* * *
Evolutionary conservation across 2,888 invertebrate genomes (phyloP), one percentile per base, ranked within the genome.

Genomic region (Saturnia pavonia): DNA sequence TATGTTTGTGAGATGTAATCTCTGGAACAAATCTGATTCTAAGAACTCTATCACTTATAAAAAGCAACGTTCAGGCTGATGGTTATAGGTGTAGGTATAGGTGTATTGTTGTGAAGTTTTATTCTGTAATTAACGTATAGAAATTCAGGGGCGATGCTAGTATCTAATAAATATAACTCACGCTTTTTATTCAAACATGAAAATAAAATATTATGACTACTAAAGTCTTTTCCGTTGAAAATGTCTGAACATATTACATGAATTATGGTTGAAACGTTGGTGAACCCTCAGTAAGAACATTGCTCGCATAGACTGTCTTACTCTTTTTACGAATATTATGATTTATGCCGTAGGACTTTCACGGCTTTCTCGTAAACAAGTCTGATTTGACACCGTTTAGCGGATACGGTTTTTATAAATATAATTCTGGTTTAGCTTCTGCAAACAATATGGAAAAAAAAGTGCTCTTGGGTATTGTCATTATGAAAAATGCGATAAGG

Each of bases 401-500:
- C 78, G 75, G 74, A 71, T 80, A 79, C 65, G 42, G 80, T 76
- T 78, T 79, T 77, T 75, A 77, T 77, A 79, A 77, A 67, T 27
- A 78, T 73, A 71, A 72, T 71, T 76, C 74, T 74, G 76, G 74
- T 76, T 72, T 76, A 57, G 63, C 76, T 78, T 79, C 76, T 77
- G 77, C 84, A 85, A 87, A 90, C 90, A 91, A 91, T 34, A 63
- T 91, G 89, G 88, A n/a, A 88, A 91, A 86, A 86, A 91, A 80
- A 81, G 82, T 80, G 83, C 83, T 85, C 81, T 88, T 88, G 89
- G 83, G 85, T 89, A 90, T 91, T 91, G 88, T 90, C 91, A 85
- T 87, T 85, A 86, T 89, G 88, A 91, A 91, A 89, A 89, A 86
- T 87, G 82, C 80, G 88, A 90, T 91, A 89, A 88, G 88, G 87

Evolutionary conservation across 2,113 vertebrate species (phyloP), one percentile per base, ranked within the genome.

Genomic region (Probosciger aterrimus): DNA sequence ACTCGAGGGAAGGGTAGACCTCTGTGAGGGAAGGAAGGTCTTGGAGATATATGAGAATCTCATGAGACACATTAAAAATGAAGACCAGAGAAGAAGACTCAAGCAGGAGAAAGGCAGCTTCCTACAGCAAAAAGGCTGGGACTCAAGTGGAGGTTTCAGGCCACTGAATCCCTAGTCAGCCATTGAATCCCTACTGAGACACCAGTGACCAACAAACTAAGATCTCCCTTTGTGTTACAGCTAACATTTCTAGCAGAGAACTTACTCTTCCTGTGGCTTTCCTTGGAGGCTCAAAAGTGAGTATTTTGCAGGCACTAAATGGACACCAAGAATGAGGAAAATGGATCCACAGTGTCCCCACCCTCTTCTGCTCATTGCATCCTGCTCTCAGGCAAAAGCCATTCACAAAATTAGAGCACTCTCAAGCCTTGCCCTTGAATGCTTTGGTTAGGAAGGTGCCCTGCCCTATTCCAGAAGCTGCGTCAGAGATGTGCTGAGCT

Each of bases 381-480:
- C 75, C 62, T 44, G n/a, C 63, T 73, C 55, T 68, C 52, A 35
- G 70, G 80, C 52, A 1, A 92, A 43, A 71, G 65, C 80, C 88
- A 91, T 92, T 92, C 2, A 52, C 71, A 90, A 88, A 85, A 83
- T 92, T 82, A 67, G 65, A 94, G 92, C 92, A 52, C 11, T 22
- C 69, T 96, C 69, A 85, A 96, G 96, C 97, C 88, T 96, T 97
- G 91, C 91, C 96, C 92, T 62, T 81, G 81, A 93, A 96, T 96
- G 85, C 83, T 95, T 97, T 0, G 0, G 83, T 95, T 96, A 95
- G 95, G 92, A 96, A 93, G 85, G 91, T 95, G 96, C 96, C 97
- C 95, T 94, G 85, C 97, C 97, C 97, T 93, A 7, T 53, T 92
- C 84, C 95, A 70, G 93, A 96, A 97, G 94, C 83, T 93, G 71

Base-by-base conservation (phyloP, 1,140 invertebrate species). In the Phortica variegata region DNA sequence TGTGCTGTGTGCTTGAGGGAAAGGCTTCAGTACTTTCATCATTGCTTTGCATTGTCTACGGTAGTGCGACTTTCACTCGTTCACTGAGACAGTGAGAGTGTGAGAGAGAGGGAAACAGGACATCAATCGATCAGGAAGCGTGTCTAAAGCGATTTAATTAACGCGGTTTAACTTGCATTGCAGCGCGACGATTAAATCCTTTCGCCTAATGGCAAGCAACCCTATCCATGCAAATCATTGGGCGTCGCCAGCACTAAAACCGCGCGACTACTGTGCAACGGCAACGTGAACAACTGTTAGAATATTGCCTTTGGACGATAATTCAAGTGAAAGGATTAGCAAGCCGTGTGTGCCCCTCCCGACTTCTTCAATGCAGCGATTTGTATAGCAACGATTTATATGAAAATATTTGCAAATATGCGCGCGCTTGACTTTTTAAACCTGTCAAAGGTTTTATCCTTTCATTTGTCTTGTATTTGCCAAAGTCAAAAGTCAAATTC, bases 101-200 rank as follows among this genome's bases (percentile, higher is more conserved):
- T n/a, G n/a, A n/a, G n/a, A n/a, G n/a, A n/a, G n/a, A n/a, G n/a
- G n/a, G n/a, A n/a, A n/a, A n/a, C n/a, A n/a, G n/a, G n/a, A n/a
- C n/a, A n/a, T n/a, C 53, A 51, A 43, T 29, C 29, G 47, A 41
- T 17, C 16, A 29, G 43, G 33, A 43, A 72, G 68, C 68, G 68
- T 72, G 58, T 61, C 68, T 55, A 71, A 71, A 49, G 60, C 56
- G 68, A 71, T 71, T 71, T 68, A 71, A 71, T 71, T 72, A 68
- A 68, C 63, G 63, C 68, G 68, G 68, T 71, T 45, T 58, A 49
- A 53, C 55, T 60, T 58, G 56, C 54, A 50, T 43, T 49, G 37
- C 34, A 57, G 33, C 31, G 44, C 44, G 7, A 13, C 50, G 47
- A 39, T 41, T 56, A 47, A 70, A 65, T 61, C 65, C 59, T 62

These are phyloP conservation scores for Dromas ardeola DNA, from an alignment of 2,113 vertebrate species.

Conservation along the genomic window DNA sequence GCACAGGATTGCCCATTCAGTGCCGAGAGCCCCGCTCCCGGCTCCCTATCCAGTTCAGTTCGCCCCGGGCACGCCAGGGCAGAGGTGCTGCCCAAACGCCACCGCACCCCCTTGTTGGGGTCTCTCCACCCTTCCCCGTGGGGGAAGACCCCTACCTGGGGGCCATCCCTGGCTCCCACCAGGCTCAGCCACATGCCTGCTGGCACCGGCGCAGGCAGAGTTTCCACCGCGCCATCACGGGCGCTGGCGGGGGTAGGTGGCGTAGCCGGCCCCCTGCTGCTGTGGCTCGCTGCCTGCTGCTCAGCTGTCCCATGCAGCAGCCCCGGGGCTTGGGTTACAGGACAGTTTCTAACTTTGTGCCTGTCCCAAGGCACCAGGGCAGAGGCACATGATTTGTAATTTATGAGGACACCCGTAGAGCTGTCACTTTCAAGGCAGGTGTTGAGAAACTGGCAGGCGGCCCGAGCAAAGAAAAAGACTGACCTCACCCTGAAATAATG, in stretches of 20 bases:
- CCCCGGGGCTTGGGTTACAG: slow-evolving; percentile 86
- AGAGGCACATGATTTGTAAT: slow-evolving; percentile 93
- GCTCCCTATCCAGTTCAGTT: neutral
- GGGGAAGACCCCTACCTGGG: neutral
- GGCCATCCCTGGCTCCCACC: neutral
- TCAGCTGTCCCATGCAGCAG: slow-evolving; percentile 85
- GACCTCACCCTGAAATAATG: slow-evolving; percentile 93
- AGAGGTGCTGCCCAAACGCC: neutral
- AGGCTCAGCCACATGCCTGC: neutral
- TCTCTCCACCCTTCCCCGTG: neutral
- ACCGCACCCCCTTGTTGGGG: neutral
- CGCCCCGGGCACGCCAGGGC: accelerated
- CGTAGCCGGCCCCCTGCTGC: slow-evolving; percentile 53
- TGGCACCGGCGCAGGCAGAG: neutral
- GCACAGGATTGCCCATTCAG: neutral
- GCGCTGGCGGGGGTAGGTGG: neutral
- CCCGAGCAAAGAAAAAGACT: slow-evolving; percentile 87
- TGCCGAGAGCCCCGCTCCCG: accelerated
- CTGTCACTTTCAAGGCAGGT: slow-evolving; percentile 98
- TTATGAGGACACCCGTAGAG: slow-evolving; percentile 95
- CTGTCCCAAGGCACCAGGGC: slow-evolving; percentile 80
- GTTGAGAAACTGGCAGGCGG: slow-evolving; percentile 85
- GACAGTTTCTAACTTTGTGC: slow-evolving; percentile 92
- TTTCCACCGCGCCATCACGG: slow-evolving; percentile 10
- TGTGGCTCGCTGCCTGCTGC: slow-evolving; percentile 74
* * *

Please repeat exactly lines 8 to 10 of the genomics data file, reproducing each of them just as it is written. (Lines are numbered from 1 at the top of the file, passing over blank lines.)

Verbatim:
- G 77, C 84, A 85, A 87, A 90, C 90, A 91, A 91, T 34, A 63
- T 91, G 89, G 88, A n/a, A 88, A 91, A 86, A 86, A 91, A 80
- A 81, G 82, T 80, G 83, C 83, T 85, C 81, T 88, T 88, G 89